Sustain Our Nation's Forests and Grasslands

Pollinators—more than just the bees

Honeybees are the most prolific of all pollinators—owing mostly to their hairy bodies that carry plenty of pollen from flower to flower. But pollinators are not limited to honeybees, or even insects.

While lizards and lemurs are important pollinators in other parts of the world, in the U.S. it is mostly limited to insects, birds, and bats. Of course, pollinators are not in it for our sake. They are after a meal for themselves, their colonies, and their young. But what is good for them, is good for us. While collecting their meals, they carry pollen containing genetic material required for plant reproduction from flower to flower, continuing the life cycle of everything from wildflowers to food crops that end up in the grocery stores and on American dinner tables.

In fact, one of every three bites of food we eat as Americans, we owe to pollinators. Everything from apples to almonds rely almost exclusively on pollinators to survive and thrive.

Pollinators do more than that. They help us to fill our bellies, and our wallets. In 2010, honeybees alone pollinated crops worth more than $19 billion.

The bad news is, honeybee populations are in decline. And what is bad for them, is bad for us. In 1940, there were 6 million honeybee hives. Today there are about 2.5 million.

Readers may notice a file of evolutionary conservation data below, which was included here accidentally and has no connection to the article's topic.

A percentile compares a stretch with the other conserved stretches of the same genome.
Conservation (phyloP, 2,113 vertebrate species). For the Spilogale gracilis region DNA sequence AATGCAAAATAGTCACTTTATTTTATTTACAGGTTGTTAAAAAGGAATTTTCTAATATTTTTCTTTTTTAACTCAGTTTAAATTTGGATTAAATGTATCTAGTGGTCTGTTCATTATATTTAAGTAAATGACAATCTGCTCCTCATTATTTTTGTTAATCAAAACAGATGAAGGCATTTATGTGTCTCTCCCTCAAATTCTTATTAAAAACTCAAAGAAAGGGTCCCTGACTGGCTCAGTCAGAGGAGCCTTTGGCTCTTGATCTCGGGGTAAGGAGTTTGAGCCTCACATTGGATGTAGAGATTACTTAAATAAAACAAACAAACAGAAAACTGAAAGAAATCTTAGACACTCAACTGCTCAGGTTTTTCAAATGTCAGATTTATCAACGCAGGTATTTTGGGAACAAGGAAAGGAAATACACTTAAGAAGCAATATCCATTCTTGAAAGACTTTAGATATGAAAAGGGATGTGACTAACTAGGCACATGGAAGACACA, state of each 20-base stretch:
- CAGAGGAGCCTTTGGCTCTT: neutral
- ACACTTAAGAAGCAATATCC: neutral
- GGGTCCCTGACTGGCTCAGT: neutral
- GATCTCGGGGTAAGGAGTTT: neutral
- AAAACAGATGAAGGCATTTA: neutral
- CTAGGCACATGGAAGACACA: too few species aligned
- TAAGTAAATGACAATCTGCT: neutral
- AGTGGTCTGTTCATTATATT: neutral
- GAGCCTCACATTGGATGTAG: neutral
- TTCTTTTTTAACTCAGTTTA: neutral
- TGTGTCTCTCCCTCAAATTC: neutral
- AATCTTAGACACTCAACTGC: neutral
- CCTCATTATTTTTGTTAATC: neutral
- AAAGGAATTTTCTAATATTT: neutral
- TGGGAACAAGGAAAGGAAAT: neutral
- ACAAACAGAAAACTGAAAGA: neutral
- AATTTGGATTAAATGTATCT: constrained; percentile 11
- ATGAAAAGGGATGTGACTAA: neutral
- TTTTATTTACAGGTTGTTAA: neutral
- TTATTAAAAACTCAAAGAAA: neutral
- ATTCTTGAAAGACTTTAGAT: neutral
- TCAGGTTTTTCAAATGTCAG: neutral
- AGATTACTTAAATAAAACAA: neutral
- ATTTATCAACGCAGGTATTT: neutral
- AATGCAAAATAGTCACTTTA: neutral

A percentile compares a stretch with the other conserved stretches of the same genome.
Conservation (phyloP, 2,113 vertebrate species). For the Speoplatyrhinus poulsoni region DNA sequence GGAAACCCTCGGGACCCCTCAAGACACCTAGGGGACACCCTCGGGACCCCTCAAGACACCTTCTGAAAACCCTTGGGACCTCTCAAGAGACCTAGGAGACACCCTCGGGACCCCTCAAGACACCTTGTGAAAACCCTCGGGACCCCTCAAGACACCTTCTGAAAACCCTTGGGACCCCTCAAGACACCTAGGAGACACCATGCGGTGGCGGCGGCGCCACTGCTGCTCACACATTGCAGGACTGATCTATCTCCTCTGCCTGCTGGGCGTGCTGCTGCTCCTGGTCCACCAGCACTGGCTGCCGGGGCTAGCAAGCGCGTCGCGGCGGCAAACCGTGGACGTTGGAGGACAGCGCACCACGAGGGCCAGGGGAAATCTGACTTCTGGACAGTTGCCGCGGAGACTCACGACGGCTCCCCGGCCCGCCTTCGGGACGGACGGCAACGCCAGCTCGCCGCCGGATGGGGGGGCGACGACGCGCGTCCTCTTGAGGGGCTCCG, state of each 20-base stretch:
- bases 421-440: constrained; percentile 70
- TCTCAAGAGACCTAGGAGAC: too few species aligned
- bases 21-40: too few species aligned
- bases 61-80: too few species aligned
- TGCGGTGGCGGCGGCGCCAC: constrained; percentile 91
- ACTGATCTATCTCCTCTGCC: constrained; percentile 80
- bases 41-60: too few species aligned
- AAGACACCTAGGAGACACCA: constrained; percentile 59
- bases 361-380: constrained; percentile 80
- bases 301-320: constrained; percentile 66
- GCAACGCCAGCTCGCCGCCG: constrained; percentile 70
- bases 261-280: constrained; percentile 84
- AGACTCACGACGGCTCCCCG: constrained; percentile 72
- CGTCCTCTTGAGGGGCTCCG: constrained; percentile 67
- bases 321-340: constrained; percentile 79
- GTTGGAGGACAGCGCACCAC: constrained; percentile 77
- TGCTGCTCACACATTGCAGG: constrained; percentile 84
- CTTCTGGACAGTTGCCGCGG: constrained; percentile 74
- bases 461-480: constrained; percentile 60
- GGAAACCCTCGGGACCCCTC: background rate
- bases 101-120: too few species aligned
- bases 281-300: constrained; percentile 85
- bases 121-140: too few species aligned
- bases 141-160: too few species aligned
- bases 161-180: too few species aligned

The good news is, the Forest Service plays an important role in providing habitat for migrating pollinators, by maintaining and planting native wildflowers on national forests and grasslands that they rely on.

June 19 through 23 is Pollinator Week, a week celebrating pollinators and what they do for us. It is a week to learn about and celebrate pollinators. Still, their benefits to us are not limited to a single week, season, or even year. Pollinators benefit us day after day, year after year, generation after generation.

So, next time you stop to smell the flowers, visit the produce section, or enjoy a meal, do not forget to thank a pollinator!

Or better yet, plant a pollinator garden!

Photo: Bee collecting pollen inside a flower
We usually associate bees with the pollination of different plants. Photo courtesy of Lesley Ingram

Photo: Hummingbird hovering over a flower
Birds a also huge contributors to the pollination process. A white-necked Jacobin hovering over a flower. Photo courtesy of Caleb Slemmons, National Ecological Observatory Network

Photo: Bat flying in the middle of the day.
Bats also contribute greatly to the pollinating process. A Rodrigues fruit bat mid-flight. Photo courtesy of Alfred Viola, Northeastern University.